Thursday, February 16, 2012
Time flies, and it's already been four or five years since mad with power editor-in-chief of Marvel Comics Joe Quesada hijacked the finale of J Michael Straczynski's acclaimed and fan-favorite lengthy run on Spider-man. Quesada had long been vocal about how he wanted a single unmarried Peter Parker, but that he didn't want to resort to a reboot of continuity the way the DC Comics competition had made use of a couple times.
Instead, his bright idea was to have Peter and his wife MJ to make a deal with the devil to save the life of Aunt May. The loving couple gives up their love and the wedding is erased from reality, and in trade for this Aunt May doesn't die. It was a sub-par ham-fisted excuse for a story. Even in terms of the tale taking place in a world of people running around fighting each other in brightly coloured outfits, it just didn't make sense. It put an end to what was a really great run of Spidey books, and most thought it was being done more to appease a company that cared more for streamlining it's characters to be more like their movie storylines.
I gave up on Spider-man at that point. I even nerded out enough to send a really nasty letter to Marvel that actually got nice response from a batch of Marvel employees (not fro Mr. Queseda though). The problem is that I really like Spider-man, but the handling of this MJ storyline made me comic-geek sick. I managed to get my dose of Spidey in his Avengers and Fantastic Four appearances (he's on both teams somehow), but avoided the various monthly Spider-man offerings. I did so because like many a geek, I am petty and hold a grudge. It's either that, or you end up being one of those poor souls who hates the X-Men but continues to buy a dozen titles a month just 'cause the book was cool when you were a kid.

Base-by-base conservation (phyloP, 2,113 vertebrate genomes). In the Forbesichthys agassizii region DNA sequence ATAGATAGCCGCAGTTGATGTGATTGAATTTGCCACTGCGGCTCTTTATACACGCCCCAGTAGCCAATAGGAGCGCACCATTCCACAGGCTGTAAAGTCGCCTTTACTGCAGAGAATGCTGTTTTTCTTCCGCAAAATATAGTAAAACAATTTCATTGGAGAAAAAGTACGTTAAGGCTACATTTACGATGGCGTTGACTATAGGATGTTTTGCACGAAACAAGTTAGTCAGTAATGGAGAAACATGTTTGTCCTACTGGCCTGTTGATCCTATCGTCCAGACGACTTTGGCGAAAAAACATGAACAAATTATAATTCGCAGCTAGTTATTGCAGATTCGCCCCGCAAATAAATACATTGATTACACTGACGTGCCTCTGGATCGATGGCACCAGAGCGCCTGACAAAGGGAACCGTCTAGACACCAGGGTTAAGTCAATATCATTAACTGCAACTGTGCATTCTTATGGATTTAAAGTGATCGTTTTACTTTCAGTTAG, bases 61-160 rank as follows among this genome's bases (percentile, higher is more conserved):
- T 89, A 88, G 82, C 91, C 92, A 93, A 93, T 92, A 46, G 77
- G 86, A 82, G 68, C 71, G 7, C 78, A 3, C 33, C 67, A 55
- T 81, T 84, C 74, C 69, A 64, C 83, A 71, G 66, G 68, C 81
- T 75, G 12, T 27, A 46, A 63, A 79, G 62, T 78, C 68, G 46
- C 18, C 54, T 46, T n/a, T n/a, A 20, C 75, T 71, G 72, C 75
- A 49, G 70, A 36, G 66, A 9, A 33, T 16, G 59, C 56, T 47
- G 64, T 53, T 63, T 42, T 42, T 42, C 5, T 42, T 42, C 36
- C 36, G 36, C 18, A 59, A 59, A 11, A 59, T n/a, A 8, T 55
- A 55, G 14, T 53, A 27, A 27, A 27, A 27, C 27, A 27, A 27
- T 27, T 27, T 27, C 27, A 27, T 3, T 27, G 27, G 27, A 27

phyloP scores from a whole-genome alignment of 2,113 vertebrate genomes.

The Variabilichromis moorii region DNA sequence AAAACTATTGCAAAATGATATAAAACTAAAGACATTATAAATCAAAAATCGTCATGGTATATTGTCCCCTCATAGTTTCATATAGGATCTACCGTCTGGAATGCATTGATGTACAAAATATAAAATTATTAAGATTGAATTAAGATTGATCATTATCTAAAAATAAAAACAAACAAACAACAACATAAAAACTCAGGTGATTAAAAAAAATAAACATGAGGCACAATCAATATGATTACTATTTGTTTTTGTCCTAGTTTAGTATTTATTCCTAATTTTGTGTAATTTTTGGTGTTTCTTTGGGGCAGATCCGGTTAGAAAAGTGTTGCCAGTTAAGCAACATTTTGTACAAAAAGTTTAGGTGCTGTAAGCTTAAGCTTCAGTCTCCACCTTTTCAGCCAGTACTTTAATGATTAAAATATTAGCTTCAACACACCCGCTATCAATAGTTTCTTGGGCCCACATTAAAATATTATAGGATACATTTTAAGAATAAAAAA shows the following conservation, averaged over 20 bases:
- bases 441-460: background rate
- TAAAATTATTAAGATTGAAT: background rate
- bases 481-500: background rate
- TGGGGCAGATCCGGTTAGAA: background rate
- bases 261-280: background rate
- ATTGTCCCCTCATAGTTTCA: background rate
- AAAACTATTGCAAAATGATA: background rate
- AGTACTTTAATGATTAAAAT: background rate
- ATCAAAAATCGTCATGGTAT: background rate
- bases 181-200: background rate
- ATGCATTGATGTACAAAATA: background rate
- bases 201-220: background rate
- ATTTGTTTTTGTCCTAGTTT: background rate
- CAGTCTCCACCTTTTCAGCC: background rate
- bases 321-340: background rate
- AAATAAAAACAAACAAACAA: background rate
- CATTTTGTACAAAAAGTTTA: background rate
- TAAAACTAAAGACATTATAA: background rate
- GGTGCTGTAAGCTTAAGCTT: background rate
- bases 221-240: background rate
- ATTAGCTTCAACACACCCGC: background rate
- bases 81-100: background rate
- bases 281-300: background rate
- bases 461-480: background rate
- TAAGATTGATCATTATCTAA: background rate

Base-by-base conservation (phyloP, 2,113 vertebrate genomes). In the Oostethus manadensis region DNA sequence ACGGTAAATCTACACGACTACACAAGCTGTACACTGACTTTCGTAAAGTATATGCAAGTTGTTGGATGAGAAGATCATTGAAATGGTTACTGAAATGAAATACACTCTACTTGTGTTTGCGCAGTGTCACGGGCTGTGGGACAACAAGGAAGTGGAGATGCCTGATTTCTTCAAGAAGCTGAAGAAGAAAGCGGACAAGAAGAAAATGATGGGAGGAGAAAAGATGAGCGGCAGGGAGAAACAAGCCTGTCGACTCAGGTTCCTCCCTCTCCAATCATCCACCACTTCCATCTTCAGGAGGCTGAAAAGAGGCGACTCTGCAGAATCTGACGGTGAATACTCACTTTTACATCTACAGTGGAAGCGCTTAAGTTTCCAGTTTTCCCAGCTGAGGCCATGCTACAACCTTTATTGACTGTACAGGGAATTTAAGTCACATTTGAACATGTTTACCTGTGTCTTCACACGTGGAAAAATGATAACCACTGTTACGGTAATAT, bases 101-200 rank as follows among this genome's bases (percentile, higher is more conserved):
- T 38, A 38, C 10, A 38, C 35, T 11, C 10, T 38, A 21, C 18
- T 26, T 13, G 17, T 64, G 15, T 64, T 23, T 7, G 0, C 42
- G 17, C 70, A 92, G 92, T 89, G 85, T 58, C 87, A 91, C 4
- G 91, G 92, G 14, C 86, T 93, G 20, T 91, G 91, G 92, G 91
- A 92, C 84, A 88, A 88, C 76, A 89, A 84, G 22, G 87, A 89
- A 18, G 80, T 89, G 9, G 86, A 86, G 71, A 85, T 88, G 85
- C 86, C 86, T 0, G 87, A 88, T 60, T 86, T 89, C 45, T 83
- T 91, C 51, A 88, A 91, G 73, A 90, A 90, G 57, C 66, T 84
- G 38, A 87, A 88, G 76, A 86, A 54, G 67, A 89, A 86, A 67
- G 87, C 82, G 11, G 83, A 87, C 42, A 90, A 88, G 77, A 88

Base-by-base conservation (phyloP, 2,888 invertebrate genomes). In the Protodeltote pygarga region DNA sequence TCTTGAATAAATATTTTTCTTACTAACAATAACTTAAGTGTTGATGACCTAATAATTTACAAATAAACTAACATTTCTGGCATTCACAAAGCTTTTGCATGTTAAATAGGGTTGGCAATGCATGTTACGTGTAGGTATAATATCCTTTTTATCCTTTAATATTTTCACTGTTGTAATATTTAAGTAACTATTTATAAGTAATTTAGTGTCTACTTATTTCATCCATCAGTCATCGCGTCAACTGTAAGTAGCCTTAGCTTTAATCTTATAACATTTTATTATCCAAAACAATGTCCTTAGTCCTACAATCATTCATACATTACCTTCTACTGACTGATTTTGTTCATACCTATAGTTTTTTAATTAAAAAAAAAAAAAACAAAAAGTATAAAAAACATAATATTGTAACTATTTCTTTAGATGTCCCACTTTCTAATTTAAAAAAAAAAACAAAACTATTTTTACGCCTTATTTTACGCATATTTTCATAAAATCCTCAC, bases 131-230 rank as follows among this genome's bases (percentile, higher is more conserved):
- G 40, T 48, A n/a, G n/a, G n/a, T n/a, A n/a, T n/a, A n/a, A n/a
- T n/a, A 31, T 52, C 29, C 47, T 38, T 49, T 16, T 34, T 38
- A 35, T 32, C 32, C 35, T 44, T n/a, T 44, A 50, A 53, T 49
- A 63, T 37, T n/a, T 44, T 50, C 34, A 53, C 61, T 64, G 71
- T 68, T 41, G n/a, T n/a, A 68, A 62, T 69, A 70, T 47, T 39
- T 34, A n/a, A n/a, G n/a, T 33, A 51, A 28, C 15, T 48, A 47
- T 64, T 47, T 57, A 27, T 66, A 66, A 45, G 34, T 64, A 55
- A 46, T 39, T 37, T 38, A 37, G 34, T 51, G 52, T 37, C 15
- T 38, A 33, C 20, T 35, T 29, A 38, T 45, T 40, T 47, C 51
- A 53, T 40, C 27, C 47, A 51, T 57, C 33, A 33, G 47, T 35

Anyhow, the point of this rant is that thanks to my return to the making use of the library, I read a Spider-man book. Crime & Punisher collects Amazing Spider-man #'s 574 - 577 along with some other tidbits, comics that were originally published right after the Spidey reboot. Like any collection by various contributors, thins are a little hit and miss. The first story is by Marc Guggeheim, a writer I despise, so that didn't go so well. Other stories are by writers Joe Kelly & Zab Wells, who have a much better handle of how to write the character. The best part of the book is the portions with art by the also amazing Chris Bachelo, whom I've been a fan of since Death & Generation X (go read those, they're good!).
All in all a good book, but all the way through I could not stop thinking about how stupid the chain of events to get to this place were. At least I could stick it to the man a little bit by not buying the thing.